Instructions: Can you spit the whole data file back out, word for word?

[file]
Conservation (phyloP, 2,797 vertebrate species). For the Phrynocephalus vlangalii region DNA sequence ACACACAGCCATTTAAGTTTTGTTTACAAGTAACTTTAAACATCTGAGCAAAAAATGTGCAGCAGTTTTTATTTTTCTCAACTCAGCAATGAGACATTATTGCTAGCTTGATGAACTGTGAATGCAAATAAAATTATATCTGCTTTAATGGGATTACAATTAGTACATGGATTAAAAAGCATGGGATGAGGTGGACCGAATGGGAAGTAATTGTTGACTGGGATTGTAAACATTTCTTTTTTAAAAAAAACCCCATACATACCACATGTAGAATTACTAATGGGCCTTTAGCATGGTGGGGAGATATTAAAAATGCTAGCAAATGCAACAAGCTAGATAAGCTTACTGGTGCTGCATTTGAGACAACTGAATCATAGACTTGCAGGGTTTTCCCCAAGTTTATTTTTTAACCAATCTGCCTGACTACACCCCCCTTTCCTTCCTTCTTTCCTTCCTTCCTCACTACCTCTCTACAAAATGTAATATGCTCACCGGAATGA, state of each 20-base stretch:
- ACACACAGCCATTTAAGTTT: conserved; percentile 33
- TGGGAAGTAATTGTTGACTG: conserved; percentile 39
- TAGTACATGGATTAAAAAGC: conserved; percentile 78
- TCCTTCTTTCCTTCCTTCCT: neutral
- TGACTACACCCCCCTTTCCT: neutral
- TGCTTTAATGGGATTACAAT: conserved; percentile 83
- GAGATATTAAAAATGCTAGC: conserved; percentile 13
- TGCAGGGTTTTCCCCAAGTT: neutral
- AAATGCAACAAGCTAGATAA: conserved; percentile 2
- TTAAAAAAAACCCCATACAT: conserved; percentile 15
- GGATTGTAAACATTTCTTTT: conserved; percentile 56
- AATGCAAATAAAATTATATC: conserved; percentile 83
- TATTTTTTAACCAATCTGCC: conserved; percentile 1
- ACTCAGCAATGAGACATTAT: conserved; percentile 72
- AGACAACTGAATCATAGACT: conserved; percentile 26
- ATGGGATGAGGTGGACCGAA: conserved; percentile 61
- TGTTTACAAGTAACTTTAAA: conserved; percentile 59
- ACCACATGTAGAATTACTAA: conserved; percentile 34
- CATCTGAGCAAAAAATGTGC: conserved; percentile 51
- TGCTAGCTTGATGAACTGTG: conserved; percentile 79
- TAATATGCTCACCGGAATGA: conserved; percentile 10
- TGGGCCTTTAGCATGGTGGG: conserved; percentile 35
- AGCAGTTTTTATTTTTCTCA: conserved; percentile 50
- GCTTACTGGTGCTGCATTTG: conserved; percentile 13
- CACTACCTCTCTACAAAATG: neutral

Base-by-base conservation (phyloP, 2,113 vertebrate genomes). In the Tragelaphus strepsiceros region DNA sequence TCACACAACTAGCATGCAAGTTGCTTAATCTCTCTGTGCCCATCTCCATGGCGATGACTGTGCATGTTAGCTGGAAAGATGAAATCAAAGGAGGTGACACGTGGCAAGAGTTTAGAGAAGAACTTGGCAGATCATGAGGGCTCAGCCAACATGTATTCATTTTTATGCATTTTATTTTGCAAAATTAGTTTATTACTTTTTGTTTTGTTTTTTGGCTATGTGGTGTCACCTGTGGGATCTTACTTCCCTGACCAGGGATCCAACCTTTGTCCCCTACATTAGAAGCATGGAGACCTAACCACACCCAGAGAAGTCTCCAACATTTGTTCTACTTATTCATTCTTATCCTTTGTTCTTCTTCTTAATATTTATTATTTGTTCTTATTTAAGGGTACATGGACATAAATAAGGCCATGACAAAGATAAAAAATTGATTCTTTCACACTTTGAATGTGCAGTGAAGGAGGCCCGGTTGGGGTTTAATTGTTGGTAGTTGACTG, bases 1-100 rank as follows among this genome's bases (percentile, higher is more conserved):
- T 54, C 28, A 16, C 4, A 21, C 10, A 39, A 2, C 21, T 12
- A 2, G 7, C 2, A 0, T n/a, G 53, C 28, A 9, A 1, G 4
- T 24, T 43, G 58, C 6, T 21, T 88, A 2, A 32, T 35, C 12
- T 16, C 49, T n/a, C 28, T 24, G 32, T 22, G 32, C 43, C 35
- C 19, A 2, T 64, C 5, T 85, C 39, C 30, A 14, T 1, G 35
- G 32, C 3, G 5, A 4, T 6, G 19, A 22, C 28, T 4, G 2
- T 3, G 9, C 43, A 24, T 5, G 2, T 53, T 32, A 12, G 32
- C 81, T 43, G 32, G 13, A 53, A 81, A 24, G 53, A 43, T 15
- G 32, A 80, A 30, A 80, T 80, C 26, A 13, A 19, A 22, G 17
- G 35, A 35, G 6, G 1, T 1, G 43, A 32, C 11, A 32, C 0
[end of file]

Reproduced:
Conservation (phyloP, 2,797 vertebrate species). For the Phrynocephalus vlangalii region DNA sequence ACACACAGCCATTTAAGTTTTGTTTACAAGTAACTTTAAACATCTGAGCAAAAAATGTGCAGCAGTTTTTATTTTTCTCAACTCAGCAATGAGACATTATTGCTAGCTTGATGAACTGTGAATGCAAATAAAATTATATCTGCTTTAATGGGATTACAATTAGTACATGGATTAAAAAGCATGGGATGAGGTGGACCGAATGGGAAGTAATTGTTGACTGGGATTGTAAACATTTCTTTTTTAAAAAAAACCCCATACATACCACATGTAGAATTACTAATGGGCCTTTAGCATGGTGGGGAGATATTAAAAATGCTAGCAAATGCAACAAGCTAGATAAGCTTACTGGTGCTGCATTTGAGACAACTGAATCATAGACTTGCAGGGTTTTCCCCAAGTTTATTTTTTAACCAATCTGCCTGACTACACCCCCCTTTCCTTCCTTCTTTCCTTCCTTCCTCACTACCTCTCTACAAAATGTAATATGCTCACCGGAATGA, state of each 20-base stretch:
- ACACACAGCCATTTAAGTTT: conserved; percentile 33
- TGGGAAGTAATTGTTGACTG: conserved; percentile 39
- TAGTACATGGATTAAAAAGC: conserved; percentile 78
- TCCTTCTTTCCTTCCTTCCT: neutral
- TGACTACACCCCCCTTTCCT: neutral
- TGCTTTAATGGGATTACAAT: conserved; percentile 83
- GAGATATTAAAAATGCTAGC: conserved; percentile 13
- TGCAGGGTTTTCCCCAAGTT: neutral
- AAATGCAACAAGCTAGATAA: conserved; percentile 2
- TTAAAAAAAACCCCATACAT: conserved; percentile 15
- GGATTGTAAACATTTCTTTT: conserved; percentile 56
- AATGCAAATAAAATTATATC: conserved; percentile 83
- TATTTTTTAACCAATCTGCC: conserved; percentile 1
- ACTCAGCAATGAGACATTAT: conserved; percentile 72
- AGACAACTGAATCATAGACT: conserved; percentile 26
- ATGGGATGAGGTGGACCGAA: conserved; percentile 61
- TGTTTACAAGTAACTTTAAA: conserved; percentile 59
- ACCACATGTAGAATTACTAA: conserved; percentile 34
- CATCTGAGCAAAAAATGTGC: conserved; percentile 51
- TGCTAGCTTGATGAACTGTG: conserved; percentile 79
- TAATATGCTCACCGGAATGA: conserved; percentile 10
- TGGGCCTTTAGCATGGTGGG: conserved; percentile 35
- AGCAGTTTTTATTTTTCTCA: conserved; percentile 50
- GCTTACTGGTGCTGCATTTG: conserved; percentile 13
- CACTACCTCTCTACAAAATG: neutral

Base-by-base conservation (phyloP, 2,113 vertebrate genomes). In the Tragelaphus strepsiceros region DNA sequence TCACACAACTAGCATGCAAGTTGCTTAATCTCTCTGTGCCCATCTCCATGGCGATGACTGTGCATGTTAGCTGGAAAGATGAAATCAAAGGAGGTGACACGTGGCAAGAGTTTAGAGAAGAACTTGGCAGATCATGAGGGCTCAGCCAACATGTATTCATTTTTATGCATTTTATTTTGCAAAATTAGTTTATTACTTTTTGTTTTGTTTTTTGGCTATGTGGTGTCACCTGTGGGATCTTACTTCCCTGACCAGGGATCCAACCTTTGTCCCCTACATTAGAAGCATGGAGACCTAACCACACCCAGAGAAGTCTCCAACATTTGTTCTACTTATTCATTCTTATCCTTTGTTCTTCTTCTTAATATTTATTATTTGTTCTTATTTAAGGGTACATGGACATAAATAAGGCCATGACAAAGATAAAAAATTGATTCTTTCACACTTTGAATGTGCAGTGAAGGAGGCCCGGTTGGGGTTTAATTGTTGGTAGTTGACTG, bases 1-100 rank as follows among this genome's bases (percentile, higher is more conserved):
- T 54, C 28, A 16, C 4, A 21, C 10, A 39, A 2, C 21, T 12
- A 2, G 7, C 2, A 0, T n/a, G 53, C 28, A 9, A 1, G 4
- T 24, T 43, G 58, C 6, T 21, T 88, A 2, A 32, T 35, C 12
- T 16, C 49, T n/a, C 28, T 24, G 32, T 22, G 32, C 43, C 35
- C 19, A 2, T 64, C 5, T 85, C 39, C 30, A 14, T 1, G 35
- G 32, C 3, G 5, A 4, T 6, G 19, A 22, C 28, T 4, G 2
- T 3, G 9, C 43, A 24, T 5, G 2, T 53, T 32, A 12, G 32
- C 81, T 43, G 32, G 13, A 53, A 81, A 24, G 53, A 43, T 15
- G 32, A 80, A 30, A 80, T 80, C 26, A 13, A 19, A 22, G 17
- G 35, A 35, G 6, G 1, T 1, G 43, A 32, C 11, A 32, C 0